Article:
Plant trichomes are highly specialized structures that develop from the epidermal pavement cells of different plant tissues. They are known to defend plants from biotic and abiotic stresses such as water loss, insect-inflicted damage, pathogen attacks, deadly ultraviolet radiation, and leaf temperature reduction. Although they are known to be high-value agronomical traits, their accurate phenotyping is restricted by tedious and time-consuming manual counting methods, required for thousands of samples. As a result, only a few genes regulating trichome formation in monocots have been identified and cloned so far.

Now, however, the development of computer vision and artificial intelligence has evinced hope of improving plant trait recognition. Convolutional neural network (CNN)-based approaches have enabled the successful extraction of plant organs and the study of their characteristics. Nonetheless, fully automated methods for maize trichome recognition are lacking. Addressing this gap, a research team from China recently utilized computer vision, artificial intelligence, and deep learning techniques to develop an automatic algorithm to count and measure maize trichomes. The study was led by Professor Yanli Lu of Sichuan Agricultural University, and was published online in volume 5 of Plant Phenomics.

Elaborating on the new tool, Prof. Lu says, Manual phenotyping of trichome counts is a laborious task with a high risk of errors, let alone measurement of trichome length. In this study, we introduce TrichomeYOLO, a high-precision automated maize trichome counting and measuring method that uses a DCNN to identify the density and length of maize trichomes from scanning electron microscopy (SEM) images.”

To begin, the team used YOLOv5, a one-stage detection-based neural network as the base model to design the algorithm. Next, they integrated Transformer—a classic natural language processing  model designed by Google in 2017—and embedded a bidirectional feature pyramid network into the model to facilitate trichome detection and quantification.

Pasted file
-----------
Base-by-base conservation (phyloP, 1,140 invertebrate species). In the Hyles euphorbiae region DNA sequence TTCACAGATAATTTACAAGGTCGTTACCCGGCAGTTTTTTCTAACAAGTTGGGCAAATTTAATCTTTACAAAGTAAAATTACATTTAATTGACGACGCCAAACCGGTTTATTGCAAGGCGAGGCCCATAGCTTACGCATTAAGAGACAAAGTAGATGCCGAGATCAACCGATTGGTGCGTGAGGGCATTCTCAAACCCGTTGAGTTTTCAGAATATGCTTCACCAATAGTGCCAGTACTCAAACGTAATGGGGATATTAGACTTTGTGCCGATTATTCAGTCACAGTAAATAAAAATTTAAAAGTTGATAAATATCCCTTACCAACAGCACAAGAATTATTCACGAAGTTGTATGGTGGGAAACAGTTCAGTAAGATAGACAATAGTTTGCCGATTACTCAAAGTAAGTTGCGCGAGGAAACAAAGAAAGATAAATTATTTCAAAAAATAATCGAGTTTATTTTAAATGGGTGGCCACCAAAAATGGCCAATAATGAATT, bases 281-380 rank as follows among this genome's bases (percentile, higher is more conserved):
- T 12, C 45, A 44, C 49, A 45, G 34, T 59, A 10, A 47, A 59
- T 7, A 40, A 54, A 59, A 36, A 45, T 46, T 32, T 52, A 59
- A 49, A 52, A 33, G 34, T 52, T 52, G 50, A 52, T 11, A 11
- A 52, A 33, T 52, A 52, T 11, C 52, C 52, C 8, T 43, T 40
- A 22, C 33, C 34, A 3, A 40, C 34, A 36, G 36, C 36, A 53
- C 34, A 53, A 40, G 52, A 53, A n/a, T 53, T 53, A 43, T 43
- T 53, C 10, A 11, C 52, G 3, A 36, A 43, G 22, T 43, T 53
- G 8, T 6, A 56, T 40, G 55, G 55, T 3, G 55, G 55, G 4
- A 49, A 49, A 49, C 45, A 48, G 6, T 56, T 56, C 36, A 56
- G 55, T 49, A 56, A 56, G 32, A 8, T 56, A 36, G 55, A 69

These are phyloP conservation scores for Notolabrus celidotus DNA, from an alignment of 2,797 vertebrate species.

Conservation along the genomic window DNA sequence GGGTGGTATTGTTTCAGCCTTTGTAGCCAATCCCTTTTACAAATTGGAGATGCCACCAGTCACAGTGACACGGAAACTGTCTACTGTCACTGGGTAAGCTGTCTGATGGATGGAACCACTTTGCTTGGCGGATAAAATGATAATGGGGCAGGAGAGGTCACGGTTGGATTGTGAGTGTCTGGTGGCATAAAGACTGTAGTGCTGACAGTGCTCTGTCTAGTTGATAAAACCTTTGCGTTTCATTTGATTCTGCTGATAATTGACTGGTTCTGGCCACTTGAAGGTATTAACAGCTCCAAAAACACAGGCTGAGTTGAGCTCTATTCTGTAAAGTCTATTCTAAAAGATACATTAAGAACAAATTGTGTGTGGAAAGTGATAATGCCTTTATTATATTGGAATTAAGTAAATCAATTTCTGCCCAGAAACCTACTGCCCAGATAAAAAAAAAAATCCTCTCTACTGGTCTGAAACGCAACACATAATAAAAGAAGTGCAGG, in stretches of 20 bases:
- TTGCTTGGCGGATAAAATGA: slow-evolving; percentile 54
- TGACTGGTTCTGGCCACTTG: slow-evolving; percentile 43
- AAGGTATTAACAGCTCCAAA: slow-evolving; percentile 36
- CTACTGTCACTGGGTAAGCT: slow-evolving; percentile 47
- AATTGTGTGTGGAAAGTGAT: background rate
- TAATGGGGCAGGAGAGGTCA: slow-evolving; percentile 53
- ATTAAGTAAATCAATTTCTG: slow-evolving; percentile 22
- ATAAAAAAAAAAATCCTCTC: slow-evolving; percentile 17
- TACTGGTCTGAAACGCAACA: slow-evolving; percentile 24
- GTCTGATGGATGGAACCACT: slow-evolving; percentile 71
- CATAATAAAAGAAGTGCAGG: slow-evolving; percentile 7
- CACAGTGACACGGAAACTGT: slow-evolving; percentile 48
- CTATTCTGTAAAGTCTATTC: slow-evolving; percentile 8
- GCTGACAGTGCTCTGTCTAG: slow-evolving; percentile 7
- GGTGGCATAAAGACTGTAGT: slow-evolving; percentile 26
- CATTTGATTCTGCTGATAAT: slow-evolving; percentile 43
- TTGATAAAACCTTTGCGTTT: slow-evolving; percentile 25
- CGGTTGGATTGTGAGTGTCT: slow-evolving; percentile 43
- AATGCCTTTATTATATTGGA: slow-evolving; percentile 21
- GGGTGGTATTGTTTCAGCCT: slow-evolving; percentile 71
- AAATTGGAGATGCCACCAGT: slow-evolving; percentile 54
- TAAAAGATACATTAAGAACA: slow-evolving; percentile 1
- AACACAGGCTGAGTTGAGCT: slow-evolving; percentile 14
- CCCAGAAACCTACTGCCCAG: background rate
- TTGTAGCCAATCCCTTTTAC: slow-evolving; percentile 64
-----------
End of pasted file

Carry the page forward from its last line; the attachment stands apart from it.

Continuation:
To determine the identification accuracy of the developed algorithm—TrichomeYOLO, the researchers analyzed a total of 9,614 SEM images captured from a natural maize population growing in temperate, tropical, and subtropical areas. A total of 1,000 images were randomly selected and split into two groups, with 70% for training and 30% for validation.

The results were encouraging, with the algorithm yielding average precision and recall rates to the tune of 92.1% and 93.2%, respectively. Upon comparing the number of trichomes measured using manual counting and TrichomeYOLO-based automatic counting in 500 randomly selected images, the team found a square of the correlation coefficient (R2) of 0.98% and a mean absolute percentage error of 4.25%, both of which underscore the high efficiency of TrichomeYOLO.

To further assess the performance of TrichomeYOLO, five popular object detection models, viz. Faster R-CNN, YOLOv3, YOLOv5, DETR, and Cascade R-CNN were used to identify trichomes in 100 randomly selected images from an unknown dataset. TrichomeYOLO significantly outperformed all five mainstream object detection models by reaching the highest detection accuracy, for the same set of images.

Discussing the implications of these findings, Prof. Lu says, We believe that the contribution of this study is not only TrichomeYOLO but also to provide breeders with a new and improved phenotyping method for long-term ignored traits. We will provide all the images we collected and the corresponding manual annotations to facilitate research on plant trichomes.”

Though further research is necessary to ensure the consistent accuracy and finetune the model parameters, TrichomeYOLO paves the way for efficient automated trichome detection and quantification. Kudos to the research team for this spectacular achievement!

Read the paper: Plant Phenomics

Article source: NanJing Agricultural University via

Image: close-up photo of an ear of corn. Credit: Couleur / Pixabay